In the last decade, the number of cases of Attention Deficit Hyperactivity Disorder in children has increased by nearly 25 percent (JAMA).
Are more cases of ADHD being detected than before or are clinicians simply diagnosing ADHD more often?
Either way, one of the consequences of the rise in ADHD cases is a corresponding interest in what causes ADHD. Why do some children develop ADHD and others do not? Which factors are known to produce ADHD? Do certain parenting styles create ADHD or is it simply a matter of genetics?
Here are key facts about the causes of ADHD.
1. The vast majority of studies show that a child’s environment does not cause ADHD. Instead children are born with ADHD. It is passed along genetically, from near as well as distant relatives.
2. The main features of ADHD, including inattention, distractability, poor working memory, delayed motor development, poor emotional self-regulation, and organizational difficulty are all functions of specific areas of the brain. This suggests that neurological development plays a prime role in some children acquiring ADHD.
3. There is no credible scientific evidence that social factors, specifically the child’s home environment, directly cause ADHD.
4. Pregnancy complications are associated with increased risk for ADHD. Children whose mothers smoke and drink excessively during their pregnancy have a higher rate of ADHD. Some evidence exists that mothers who have high levels of stress and anxiety during pregnancy are also at greater risk of having children with ADHD.
5. Medication, specifically stimulant medication, is often used to treat the symptoms of ADHD. This type of medication acts to effect neurotransmitters in the brain. However, there is no evidence that these neurotransmitters themselves cause ADHD.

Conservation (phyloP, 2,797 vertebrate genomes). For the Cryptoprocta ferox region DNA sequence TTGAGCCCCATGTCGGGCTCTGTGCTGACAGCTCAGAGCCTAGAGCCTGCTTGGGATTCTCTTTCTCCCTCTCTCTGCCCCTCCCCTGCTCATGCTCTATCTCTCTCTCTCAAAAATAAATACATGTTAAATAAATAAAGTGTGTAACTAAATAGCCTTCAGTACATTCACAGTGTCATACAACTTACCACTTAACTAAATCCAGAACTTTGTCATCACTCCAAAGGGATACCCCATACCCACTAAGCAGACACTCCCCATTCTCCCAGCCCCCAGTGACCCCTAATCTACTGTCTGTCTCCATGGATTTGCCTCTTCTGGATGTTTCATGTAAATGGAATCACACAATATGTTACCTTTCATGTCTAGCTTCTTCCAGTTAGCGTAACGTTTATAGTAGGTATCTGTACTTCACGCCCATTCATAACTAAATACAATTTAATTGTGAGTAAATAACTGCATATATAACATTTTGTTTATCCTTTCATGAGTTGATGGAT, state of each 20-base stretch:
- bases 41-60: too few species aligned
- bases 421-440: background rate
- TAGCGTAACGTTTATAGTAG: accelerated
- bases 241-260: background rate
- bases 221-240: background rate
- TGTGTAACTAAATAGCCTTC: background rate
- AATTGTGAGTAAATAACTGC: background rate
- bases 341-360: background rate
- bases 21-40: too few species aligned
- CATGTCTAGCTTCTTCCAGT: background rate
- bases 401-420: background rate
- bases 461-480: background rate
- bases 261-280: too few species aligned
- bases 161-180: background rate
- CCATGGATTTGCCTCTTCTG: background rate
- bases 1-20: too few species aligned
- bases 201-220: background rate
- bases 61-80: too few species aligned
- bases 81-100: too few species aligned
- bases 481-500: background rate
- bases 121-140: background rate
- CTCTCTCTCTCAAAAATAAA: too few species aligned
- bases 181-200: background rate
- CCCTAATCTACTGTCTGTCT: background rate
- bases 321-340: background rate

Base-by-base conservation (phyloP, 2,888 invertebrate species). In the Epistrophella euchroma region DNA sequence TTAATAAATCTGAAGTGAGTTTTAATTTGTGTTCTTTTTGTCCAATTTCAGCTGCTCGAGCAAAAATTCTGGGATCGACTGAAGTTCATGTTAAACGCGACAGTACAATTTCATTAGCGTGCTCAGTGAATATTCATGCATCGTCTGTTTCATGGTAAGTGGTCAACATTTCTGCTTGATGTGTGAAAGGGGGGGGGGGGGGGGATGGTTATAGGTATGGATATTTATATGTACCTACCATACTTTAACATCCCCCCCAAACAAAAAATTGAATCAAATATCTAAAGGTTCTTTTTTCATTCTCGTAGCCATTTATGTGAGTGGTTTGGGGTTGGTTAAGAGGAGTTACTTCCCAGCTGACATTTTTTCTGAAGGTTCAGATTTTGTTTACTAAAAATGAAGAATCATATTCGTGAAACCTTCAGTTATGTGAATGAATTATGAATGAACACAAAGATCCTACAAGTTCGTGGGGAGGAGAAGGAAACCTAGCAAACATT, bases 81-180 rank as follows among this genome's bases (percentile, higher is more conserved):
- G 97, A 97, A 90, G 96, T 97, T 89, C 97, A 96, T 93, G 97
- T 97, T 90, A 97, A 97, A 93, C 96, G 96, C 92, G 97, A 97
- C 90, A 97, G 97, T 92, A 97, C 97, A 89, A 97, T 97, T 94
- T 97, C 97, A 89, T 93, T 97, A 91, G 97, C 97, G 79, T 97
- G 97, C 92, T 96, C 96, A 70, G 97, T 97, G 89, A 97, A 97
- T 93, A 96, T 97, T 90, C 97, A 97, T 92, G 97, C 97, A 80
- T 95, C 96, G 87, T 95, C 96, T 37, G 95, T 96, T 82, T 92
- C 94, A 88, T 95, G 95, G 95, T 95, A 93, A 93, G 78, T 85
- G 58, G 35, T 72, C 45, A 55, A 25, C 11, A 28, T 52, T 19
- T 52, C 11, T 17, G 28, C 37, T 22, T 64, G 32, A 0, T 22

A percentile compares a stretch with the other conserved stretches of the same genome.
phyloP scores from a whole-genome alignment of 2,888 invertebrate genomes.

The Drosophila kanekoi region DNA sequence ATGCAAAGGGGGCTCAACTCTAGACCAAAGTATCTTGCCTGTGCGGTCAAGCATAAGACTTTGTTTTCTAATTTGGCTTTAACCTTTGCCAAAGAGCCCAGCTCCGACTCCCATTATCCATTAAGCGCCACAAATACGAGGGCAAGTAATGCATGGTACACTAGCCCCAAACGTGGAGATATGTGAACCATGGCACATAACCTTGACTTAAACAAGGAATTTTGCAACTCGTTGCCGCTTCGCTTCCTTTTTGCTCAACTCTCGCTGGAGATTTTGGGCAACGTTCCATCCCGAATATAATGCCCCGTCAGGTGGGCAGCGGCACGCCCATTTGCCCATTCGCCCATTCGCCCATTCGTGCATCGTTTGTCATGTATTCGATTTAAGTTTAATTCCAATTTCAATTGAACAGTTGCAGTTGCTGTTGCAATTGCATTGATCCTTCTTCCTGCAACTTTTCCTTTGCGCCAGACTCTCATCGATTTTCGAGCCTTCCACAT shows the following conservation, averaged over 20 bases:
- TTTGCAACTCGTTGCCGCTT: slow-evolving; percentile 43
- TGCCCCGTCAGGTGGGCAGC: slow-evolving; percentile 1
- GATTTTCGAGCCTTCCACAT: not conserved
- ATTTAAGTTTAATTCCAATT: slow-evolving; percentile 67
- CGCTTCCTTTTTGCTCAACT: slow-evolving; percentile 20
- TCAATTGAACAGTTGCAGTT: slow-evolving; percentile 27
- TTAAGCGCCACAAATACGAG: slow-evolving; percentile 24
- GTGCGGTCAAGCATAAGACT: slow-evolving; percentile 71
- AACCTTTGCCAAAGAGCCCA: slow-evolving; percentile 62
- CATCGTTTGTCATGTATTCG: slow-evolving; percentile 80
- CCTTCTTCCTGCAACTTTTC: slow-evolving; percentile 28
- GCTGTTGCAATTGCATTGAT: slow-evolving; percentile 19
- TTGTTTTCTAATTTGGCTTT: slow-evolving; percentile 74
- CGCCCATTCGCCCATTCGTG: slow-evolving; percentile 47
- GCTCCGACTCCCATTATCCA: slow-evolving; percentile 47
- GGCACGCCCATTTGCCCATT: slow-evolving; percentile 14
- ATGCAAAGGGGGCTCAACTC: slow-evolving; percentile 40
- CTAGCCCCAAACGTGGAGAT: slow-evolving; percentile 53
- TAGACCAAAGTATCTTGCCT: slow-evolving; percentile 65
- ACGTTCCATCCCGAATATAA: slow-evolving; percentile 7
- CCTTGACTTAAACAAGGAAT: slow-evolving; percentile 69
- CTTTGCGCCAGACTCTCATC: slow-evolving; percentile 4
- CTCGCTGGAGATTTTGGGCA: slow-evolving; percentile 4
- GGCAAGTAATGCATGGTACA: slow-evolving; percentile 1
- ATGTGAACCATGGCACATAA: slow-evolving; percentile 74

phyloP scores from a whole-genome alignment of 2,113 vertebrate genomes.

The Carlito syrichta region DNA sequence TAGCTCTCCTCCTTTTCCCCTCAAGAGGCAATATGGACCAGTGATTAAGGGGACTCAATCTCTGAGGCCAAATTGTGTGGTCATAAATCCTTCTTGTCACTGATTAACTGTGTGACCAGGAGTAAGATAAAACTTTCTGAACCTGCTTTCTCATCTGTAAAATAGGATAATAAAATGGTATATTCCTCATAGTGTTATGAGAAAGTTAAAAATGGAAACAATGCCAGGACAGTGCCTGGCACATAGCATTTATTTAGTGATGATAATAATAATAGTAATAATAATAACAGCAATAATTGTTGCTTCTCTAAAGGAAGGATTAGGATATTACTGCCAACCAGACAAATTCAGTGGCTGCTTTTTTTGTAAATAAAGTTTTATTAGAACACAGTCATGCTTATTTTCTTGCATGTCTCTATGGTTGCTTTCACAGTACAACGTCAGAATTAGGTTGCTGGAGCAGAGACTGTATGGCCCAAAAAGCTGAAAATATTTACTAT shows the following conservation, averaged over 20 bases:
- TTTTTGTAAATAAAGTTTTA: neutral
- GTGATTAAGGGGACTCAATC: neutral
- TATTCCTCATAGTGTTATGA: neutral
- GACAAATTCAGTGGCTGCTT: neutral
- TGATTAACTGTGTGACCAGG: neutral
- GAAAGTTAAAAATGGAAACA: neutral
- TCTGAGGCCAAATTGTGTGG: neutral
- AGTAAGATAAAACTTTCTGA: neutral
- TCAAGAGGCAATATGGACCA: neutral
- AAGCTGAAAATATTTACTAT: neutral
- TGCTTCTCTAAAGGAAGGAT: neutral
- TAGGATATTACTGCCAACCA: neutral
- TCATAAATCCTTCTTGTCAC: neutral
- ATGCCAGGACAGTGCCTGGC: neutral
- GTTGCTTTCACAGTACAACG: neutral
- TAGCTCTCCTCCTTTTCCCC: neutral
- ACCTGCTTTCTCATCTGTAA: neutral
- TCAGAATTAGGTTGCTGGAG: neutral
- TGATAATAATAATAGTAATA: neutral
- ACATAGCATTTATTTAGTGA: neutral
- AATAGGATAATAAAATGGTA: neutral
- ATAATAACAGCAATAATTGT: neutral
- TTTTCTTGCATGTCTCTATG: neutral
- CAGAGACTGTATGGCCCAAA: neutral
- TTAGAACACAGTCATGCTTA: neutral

6. In families where at least two children have ADHD there is a 55% chance that one of the parents will also have ADHD. More distant biological relatives of children with ADHD have a 10-35% risk of having ADHD.
On the other hand, parents of adopted children who have ADHD are not any more likely to have ADHD than the general population.
These studies of parents with biological or adopted children support the conclusion that genetics play a primary role in causing ADHD.
7. Although previous research suggested that TV watching during early children contributes to ADHD more recent studies have disproved this connection.
8. There is some evidence that older types of medication used to treat seizures (phenobarbital and Dilantin) may create or intensify symptoms of ADHD.
9. Research has shown that streptococcal infections might be a contributor to some cases of ADHD. This is based on a limited number of studies, so the evidence that strep contributes to ADHD is minimal.
10. Children who have been exposed to high levels of mercury or lead are five times more likely to be identified by teachers as having problems associated with ADHD, according to recent research.
In general, the most recent studies of ADHD show that genetic and neurological factors are the probable primary causes of ADHD. Purely social factors, like parenting styles, appear to play a minor role, if any, in why children develop ADHD.